President Bush's decision to relax the enforcement of industrial clean air rules survived a crucial test yesterday, as the Senate voted 50 to 46 against a Democratic call to delay the new policy for six months while scientists study its potential effects on public health.
Administration officials and industry representatives hailed the vote as an affirmation of the president's efforts to remove regulatory constraints on refineries and manufacturing plants seeking to upgrade or expand their facilities.
"I think there's a consensus emerging around the president's efforts to achieve real bipartisan progress on environmental protection and the rejection of zero-sum partisan approaches that stall progress," White House spokesman Scott McClellan said.
But the vote also revealed deep-seated bipartisan concerns about the administration's handling of clean air issues. Six moderate and conservative Republicans from Maine, New Hampshire, Rhode Island and Arizona -- states hit hard by air pollution generated by midwestern and western power plants -- sided with most Democrats in trying to block the president's premier environmental initiative. Six Democrats from oil and gas producing states backed Bush's policy, while four other Democrats who frequently vote with environmentalists were absent for the vote.
Lobbyists for environmental groups who stood in a reception area near the Senate floor cheered when the vote was announced, despite their loss. "I can't underscore enough the significance of this vote," said Rebecca Stanfield of the U.S. Public Interest Research Group. "This vote shows that clean air is a bipartisan issue and that this Senate can defeat attempts to weaken public health safeguards."
Yesterday's action was the first political test of the president's environmental policies since the GOP regained control of the Senate in November. It came during deliberations over a $385 billion spending bill for the fiscal year that began on Oct. 1. Democrats and independent Sen. James M. Jeffords (Vt.) have used the debate to define their differences with Bush. "This administration has a disturbing anti-environment agenda," Jeffords said.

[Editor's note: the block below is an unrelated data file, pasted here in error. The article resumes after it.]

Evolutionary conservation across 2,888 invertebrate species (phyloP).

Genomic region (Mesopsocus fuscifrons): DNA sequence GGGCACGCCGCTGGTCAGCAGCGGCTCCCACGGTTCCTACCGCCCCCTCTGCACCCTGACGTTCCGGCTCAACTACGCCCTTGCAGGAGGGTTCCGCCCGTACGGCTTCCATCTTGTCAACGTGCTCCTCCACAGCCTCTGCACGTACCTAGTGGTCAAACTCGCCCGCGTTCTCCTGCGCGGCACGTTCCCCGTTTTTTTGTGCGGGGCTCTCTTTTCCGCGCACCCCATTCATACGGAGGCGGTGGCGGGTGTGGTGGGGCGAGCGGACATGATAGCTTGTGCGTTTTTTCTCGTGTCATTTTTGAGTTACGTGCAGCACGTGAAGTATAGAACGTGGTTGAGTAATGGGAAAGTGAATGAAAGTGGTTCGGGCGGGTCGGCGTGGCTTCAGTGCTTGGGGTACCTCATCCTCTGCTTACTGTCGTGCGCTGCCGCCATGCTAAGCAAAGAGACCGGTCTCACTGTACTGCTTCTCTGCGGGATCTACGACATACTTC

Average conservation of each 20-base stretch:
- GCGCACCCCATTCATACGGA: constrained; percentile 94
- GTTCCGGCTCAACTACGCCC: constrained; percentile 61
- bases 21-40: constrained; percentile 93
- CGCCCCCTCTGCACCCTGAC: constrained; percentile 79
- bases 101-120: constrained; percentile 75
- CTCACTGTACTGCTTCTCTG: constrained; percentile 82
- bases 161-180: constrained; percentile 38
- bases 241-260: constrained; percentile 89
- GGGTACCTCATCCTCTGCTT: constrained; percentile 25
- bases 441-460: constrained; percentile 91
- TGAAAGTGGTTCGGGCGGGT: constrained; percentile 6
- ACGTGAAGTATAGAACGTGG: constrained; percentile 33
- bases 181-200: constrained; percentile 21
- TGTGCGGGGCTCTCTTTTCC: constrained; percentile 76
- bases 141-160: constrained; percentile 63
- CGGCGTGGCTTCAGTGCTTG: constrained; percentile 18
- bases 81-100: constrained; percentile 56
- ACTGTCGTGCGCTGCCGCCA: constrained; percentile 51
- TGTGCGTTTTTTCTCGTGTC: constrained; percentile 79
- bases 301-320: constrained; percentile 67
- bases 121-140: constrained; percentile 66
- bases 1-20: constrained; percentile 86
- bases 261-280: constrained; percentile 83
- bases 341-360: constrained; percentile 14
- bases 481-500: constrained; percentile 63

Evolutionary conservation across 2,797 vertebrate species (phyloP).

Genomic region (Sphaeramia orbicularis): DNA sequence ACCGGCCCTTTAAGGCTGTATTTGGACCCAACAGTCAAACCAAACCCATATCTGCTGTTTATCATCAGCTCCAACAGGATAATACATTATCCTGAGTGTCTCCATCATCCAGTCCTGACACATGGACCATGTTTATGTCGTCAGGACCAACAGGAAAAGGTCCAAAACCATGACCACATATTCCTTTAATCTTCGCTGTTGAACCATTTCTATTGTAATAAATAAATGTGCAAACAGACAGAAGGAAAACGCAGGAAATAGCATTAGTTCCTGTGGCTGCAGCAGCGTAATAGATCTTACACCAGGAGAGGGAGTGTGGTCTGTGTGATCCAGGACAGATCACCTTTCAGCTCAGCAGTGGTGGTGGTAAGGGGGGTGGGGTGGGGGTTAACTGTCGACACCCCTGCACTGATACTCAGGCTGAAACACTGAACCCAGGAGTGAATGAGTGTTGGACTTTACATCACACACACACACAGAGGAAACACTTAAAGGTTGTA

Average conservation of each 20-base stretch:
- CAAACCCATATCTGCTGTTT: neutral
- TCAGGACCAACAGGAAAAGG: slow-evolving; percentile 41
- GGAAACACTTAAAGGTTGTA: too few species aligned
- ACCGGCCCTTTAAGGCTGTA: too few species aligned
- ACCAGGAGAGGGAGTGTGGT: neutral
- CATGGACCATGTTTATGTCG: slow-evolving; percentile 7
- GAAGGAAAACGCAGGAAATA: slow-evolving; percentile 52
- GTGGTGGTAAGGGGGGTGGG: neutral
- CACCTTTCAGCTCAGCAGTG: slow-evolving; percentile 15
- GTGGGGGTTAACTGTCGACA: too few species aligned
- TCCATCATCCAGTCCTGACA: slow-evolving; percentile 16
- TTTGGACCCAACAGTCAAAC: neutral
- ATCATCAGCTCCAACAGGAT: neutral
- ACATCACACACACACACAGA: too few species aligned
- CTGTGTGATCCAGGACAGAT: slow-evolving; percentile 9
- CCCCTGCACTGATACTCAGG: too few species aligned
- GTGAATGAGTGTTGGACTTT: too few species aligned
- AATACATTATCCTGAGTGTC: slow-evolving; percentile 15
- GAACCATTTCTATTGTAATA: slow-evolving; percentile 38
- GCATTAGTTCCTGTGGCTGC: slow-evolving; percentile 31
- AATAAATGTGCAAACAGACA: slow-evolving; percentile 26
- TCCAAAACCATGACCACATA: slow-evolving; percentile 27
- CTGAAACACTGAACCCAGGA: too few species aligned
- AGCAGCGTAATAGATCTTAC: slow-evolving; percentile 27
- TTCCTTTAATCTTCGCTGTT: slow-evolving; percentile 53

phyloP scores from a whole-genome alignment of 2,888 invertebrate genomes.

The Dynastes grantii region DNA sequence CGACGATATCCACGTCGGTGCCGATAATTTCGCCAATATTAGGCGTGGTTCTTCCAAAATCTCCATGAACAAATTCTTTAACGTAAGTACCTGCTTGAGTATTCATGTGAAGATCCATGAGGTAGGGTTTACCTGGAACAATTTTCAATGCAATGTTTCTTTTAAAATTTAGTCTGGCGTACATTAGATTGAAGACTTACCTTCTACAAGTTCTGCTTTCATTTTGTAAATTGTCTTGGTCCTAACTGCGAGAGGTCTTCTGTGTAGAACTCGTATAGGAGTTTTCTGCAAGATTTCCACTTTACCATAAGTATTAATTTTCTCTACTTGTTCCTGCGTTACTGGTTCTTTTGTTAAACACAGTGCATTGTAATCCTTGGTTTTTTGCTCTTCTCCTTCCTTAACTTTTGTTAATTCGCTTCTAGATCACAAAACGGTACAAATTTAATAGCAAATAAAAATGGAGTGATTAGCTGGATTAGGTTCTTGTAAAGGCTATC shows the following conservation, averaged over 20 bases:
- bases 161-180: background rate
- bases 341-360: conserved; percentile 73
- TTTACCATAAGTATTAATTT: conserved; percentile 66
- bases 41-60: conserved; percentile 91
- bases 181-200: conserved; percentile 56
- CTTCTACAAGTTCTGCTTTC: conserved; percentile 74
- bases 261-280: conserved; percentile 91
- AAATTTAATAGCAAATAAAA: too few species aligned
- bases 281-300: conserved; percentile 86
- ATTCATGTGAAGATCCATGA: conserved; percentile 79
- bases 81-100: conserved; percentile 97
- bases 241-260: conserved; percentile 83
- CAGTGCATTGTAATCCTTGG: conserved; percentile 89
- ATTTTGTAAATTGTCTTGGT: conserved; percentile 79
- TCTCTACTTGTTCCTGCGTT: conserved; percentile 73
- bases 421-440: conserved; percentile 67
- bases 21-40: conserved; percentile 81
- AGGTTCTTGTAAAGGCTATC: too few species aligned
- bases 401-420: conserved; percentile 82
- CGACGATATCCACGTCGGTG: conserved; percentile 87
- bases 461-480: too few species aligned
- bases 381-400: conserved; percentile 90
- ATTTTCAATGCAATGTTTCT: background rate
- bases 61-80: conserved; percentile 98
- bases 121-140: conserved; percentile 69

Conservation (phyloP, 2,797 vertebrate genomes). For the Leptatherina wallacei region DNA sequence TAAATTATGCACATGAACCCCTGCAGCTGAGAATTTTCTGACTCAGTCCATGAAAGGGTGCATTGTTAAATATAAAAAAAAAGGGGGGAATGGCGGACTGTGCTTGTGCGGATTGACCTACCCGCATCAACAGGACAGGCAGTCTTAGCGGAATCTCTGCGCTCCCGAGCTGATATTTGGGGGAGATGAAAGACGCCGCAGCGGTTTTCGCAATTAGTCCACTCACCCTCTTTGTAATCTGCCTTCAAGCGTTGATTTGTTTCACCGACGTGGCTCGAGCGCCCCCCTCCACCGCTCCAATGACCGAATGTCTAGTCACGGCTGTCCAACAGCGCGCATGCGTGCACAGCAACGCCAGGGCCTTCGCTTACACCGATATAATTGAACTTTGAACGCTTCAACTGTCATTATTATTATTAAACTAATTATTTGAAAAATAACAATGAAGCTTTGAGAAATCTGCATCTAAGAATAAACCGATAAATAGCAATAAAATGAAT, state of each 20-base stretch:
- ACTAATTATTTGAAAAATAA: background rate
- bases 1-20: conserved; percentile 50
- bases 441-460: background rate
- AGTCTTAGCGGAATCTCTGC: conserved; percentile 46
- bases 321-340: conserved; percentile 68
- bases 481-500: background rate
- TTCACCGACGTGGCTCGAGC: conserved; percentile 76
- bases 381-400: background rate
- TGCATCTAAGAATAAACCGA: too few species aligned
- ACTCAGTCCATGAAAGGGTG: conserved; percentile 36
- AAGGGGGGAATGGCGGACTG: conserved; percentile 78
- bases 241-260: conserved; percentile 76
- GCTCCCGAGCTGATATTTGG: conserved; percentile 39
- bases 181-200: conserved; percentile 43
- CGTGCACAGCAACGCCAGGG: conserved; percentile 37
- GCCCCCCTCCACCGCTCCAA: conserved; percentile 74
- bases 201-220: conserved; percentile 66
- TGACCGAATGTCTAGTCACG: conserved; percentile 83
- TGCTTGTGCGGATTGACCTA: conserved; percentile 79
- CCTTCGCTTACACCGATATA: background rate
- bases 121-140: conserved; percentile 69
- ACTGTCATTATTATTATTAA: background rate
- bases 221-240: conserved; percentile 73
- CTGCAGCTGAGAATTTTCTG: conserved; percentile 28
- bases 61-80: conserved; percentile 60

One of Bush's most controversial decisions was to enable industrial polluters to upgrade their plants -- and likely increase their emissions -- without having to install the costly antipollution equipment required by law. Older, coal-fired power plants would have far more leeway to perform "routine maintenance" under a separate proposed rule that officials hope to put into effect this year.
EPA Administrator Christine Todd Whitman -- who lobbied against the Democratic amendment -- has said changes to the "New Source Review" rules would "actually reduce dangerous emissions" by encouraging plants to increase their efficiencies. But environmentalists and officials of nine New England and mid-Atlantic states that sued the EPA say the rule changes would neutralize one of the few effective tools for combating industrial pollution.
Sen. John Edwards (D-N.C.), a presidential candidate, led yesterday's effort to attach a rider to the spending bill to delay the new rules governing oil refineries and manufacturers for six months while the National Academy of Sciences investigates whether the policy would increase health-threatening pollution. "Shouldn't we look before we leap?" Edward asked. "Before we change rules that can affect the most basic protections for our kids and families and our parks, shouldn't we at least do an analysis of what impact it's going to have?"
But Environment and Public Works Committee Chairman James M. Inhofe (R-Okla.) said the rule changes -- first proposed during the Clinton administration -- were long overdue. He pushed through a substitute amendment, by a 51 to 45 vote, that allows the rules to take effect while the national academy conducts its study. Republicans Judd Gregg and John E. Sununu of New Hampshire, Susan Collins and Olympia J. Snowe of Maine, Lincoln D. Chafee (R.I.) and John McCain (Ariz.) sided with the Democrats.
Republicans have inserted other provisions in the bill that have drawn fire from environmental groups. One provides $15 million for the Army Corps of Engineers's controversial Yazoo Pump project in central Mississippi. The huge project -- which involves building the world's largest hydraulic pumping plant -- would drain 200,000 acres of wetlands that is home to wintering waterfowl and rare plants, the environmental group American Rivers said.
The main beneficiaries would be cotton, rice and soybean farmers in six Mississippi counties that already receive some of the largest federal agricultural subsidies, according to the Washington-based Environmental Working Group. Pro-environment senators also expressed concern about a provision that would prohibit court challenges to a Forest Service management plan for the Tongass National Forest in Alaska.
© 2003 The Washington Post Company